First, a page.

The Sudanese were part of a group of hundreds of transits migrants that were detained in the Maximiliaan Park in Brussels. They had no papers allowing them to live here legal and didn’t want to request asylum.
Mr Francken enlisted the help of the Sudanese authorities to help identify the migrants. This caused controversy at the time due to Sudan’s poor human rights record. Since then 9 Sudanese have sent home, 4 or whom returned voluntarily.
According to collected by the Tahrir Institute for Middle East Policy some of those returned were tortured and 2 of the 9 have since fled Sudan again and are en route for Europe.
The Tahrir Institute’s Koert Debeuf told VRT News that "This is what we warned of several months ago. Mr Debeuf stayed in touch with the Sudanese and collected witness statements from them.
"We wanted to know what had happened to them and whether they were safe. This was not the case. They all feared for their lives”.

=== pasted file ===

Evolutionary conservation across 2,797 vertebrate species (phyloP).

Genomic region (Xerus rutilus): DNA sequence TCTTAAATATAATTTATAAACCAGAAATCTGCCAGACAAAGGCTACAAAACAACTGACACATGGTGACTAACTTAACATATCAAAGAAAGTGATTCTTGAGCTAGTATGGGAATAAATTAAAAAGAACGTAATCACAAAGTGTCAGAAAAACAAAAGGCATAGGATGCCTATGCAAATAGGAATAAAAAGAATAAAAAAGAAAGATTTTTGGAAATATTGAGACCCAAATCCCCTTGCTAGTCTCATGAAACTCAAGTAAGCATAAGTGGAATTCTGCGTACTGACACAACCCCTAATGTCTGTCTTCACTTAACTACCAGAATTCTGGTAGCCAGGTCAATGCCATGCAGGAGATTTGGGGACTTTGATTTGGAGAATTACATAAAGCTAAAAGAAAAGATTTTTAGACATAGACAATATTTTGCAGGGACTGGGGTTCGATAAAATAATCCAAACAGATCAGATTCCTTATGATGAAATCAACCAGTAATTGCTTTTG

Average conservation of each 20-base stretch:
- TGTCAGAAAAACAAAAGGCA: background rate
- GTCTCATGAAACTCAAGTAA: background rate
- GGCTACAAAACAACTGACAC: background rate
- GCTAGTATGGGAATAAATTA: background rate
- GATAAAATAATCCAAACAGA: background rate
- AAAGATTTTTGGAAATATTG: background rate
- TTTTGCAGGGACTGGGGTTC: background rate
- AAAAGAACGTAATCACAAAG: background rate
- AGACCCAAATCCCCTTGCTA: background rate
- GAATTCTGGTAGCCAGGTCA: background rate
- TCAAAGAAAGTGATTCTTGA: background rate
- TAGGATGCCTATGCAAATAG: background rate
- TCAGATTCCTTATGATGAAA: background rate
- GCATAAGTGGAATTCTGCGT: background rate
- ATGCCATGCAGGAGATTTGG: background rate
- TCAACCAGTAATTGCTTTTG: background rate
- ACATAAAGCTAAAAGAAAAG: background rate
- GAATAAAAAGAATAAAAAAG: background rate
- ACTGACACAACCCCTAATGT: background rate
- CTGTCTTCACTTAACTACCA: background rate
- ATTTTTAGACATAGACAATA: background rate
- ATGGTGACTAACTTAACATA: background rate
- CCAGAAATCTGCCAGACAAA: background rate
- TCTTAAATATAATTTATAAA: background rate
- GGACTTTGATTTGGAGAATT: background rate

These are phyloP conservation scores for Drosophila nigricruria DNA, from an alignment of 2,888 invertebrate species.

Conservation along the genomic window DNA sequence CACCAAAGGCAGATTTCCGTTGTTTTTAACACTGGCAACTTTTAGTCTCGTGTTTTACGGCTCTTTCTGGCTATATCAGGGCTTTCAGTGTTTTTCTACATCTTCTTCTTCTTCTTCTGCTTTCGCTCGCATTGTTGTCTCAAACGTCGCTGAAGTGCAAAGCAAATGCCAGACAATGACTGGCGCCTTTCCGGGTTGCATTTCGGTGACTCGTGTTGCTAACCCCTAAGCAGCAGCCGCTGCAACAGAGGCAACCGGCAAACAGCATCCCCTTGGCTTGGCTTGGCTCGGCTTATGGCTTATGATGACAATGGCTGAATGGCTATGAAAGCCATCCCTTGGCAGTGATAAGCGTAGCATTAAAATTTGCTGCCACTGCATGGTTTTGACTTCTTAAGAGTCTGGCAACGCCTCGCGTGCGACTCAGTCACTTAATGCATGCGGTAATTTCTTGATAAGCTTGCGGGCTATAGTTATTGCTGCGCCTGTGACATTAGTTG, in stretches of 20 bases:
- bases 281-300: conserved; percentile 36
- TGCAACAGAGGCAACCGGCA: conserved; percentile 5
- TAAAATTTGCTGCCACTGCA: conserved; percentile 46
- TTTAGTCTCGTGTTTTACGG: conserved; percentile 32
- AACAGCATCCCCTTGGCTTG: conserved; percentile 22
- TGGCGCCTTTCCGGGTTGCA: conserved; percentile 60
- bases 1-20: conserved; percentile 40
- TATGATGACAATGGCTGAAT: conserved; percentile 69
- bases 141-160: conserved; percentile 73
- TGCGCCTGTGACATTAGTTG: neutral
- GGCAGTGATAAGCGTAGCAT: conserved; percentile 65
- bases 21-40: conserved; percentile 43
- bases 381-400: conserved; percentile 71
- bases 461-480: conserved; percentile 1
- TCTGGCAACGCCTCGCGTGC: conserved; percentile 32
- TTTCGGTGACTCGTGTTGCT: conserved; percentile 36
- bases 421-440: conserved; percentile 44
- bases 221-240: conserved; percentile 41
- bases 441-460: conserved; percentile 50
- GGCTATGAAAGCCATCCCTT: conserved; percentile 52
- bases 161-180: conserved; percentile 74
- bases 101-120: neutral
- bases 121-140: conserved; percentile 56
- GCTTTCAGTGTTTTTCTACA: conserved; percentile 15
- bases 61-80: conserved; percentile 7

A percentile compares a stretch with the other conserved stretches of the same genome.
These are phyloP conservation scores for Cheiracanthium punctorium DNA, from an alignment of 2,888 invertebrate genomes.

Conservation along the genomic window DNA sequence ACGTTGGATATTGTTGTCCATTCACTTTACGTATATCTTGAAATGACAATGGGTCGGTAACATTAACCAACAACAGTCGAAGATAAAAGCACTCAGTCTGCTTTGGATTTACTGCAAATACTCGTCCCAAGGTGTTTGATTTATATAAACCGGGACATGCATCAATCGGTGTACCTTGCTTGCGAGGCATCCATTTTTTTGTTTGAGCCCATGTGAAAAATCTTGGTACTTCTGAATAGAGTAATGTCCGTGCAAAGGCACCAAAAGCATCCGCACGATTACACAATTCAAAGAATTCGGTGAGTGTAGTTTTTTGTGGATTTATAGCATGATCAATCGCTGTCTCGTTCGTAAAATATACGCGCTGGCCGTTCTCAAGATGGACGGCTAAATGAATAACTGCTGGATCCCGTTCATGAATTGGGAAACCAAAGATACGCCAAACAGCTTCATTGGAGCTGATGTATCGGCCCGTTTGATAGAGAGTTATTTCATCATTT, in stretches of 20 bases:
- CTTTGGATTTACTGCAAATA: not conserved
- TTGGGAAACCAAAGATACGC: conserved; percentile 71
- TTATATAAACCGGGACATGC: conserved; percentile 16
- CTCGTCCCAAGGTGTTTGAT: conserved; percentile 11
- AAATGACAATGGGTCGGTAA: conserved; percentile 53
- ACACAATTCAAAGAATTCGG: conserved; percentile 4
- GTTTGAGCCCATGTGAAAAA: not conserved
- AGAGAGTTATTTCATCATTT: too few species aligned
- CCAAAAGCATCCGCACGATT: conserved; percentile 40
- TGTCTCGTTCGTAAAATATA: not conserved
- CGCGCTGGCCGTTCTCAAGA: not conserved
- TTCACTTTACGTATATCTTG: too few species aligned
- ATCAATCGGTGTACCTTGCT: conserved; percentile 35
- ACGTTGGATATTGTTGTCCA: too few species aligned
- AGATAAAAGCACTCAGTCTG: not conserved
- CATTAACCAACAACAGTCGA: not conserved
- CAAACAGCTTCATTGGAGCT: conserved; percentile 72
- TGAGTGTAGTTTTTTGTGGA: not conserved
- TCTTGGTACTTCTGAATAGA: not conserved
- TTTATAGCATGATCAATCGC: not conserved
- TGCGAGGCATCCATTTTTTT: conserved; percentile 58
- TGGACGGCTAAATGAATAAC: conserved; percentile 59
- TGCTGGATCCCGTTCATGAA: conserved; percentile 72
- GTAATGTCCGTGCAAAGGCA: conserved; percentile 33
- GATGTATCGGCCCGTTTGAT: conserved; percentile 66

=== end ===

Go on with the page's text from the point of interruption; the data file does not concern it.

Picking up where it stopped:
Some of the Sudanese claim that on occasions no Belgians were present while they were being questioned by Sudanese officials. The Aliens Office disputes this, but concedes that the official that was present couldn’t speak Arabic and would not have known if any threats had been made.
Theo Francken: “First investigate the claims”
The Federal Secretary of State responsible for Asylum and Migration Policy Theo Francken (Flemish nationalist) told VRT News that he has not heard or read any witness statement alleging maltreatment.
He adds that the UN has not said anything about possible torture. According to Mr Francken Belgium has respected international law and the Sudanese migrants should have contacted the International Organisation for Migration if they thought that they would be tortured on their arrival in Khartoum.
"We will investigate the matter and there have been instances of torture we find it unacceptable”, Mr Francken said.